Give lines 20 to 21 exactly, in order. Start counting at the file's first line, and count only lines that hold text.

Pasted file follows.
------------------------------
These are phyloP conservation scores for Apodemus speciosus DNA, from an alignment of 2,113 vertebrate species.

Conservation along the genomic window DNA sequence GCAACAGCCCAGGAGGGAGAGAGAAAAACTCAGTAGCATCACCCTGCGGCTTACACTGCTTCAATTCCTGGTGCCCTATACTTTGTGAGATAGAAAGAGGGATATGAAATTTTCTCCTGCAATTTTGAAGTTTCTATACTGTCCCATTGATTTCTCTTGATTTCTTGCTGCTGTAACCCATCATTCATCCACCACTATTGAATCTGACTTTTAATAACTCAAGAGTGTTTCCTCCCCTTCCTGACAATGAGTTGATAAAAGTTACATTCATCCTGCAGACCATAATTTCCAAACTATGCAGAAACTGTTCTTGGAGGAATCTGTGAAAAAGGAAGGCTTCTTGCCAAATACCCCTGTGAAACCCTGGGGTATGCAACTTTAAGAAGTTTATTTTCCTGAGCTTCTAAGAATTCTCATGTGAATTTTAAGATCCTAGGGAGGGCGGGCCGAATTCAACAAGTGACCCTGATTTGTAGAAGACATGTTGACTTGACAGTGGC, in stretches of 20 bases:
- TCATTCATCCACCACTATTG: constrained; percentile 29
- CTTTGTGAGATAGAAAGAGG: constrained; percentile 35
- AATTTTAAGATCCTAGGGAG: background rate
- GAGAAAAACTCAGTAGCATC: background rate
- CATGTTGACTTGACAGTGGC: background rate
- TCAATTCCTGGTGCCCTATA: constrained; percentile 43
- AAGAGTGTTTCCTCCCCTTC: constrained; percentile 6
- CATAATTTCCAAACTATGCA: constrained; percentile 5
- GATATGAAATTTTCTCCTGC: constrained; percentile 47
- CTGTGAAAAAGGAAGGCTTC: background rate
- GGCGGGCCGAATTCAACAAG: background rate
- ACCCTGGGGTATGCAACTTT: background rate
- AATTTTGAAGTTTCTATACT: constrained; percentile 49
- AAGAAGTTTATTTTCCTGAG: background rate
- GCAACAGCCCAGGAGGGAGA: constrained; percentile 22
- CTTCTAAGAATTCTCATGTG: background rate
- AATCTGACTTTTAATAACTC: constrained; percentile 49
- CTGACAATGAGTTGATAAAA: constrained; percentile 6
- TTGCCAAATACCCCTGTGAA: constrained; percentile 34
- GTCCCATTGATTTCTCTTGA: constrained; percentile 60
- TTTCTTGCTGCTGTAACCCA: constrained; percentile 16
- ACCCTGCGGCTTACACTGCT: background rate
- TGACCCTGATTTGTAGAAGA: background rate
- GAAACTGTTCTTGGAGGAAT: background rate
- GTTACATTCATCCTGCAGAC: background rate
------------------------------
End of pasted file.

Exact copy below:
- CTGACAATGAGTTGATAAAA: constrained; percentile 6
- TTGCCAAATACCCCTGTGAA: constrained; percentile 34